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Your Healthy Family: Signs of a stroke in the eye

Posted at 9:36 AM, May 31, 2022
and last updated 2022-05-31 09:36:47-04

TAMPA, Fla. — May is Stroke Awareness Month, and doctors want you to know the warning signs of a stroke.

Alfred Nicolosi, 78, said he was having a typical day.

"Then I started to see multiple colors going across my eyes," he said. “Everything went blank on that eye on the way to the hospital."

Doctors were able to use retinal ultrasound to make sure there wasn’t a brain hemorrhage. Instead, a stroke neurologist said Nicolosi was having a stroke of the eye.

"We applied TPA, which is a clot buster, which we can give in the first four and a half hours of an acute stroke to dissolve the clot," Dr. Karl Kasischke, a Stroke Neurologist at AdventHealth Tampa, said.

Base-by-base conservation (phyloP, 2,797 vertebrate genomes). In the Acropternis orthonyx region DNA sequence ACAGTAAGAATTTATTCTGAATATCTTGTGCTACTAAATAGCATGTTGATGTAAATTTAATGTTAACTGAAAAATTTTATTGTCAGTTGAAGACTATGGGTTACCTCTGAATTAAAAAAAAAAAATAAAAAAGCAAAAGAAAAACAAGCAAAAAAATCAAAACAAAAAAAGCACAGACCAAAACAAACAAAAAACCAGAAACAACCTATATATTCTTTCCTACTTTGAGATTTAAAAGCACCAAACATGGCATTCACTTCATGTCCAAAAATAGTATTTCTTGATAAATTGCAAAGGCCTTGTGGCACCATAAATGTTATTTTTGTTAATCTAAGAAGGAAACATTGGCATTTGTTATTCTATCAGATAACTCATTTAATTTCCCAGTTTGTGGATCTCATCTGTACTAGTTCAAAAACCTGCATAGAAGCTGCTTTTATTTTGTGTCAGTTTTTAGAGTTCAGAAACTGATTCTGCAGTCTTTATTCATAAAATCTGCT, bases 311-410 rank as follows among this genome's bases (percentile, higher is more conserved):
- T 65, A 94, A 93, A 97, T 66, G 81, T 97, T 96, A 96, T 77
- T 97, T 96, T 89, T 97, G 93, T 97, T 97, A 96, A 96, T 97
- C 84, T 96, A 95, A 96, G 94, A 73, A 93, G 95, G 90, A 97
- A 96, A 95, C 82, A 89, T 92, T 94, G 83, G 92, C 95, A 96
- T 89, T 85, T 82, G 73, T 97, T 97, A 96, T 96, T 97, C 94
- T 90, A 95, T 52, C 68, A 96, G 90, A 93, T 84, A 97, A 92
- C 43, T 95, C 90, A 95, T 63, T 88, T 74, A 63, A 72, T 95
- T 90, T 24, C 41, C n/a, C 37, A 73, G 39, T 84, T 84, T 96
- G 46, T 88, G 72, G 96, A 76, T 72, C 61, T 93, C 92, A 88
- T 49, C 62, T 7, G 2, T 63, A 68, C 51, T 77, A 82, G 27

“I started seeing shadows. I could start seeing outlines of people, and it continued to get better," Nicolosi said. "They found that my carotid artery was 70 percent blocked, so they believe it lodged itself in the back of my eye.”

Doctors want you to get help if you see signs of a stroke.

“A stroke to the eye is very simple. The patient typically sits there and suddenly either loses his vision or perceives very bizarre color changes, like a kaleidoscope," Dr. Kasischke said.

In general, stroke symptoms may include trouble speaking and paralysis or numbness of the face, arm, or leg.

Nicolosi said his eye has recovered around 75 to 80 percent.

"I am so grateful I don’t think I could say it in a short sentence," he said.

Dr. Kasischke aid we typically consider a stroke something that only happens to older people, but he's seen people in their 40s, 30s, and even 20s come in with a stroke.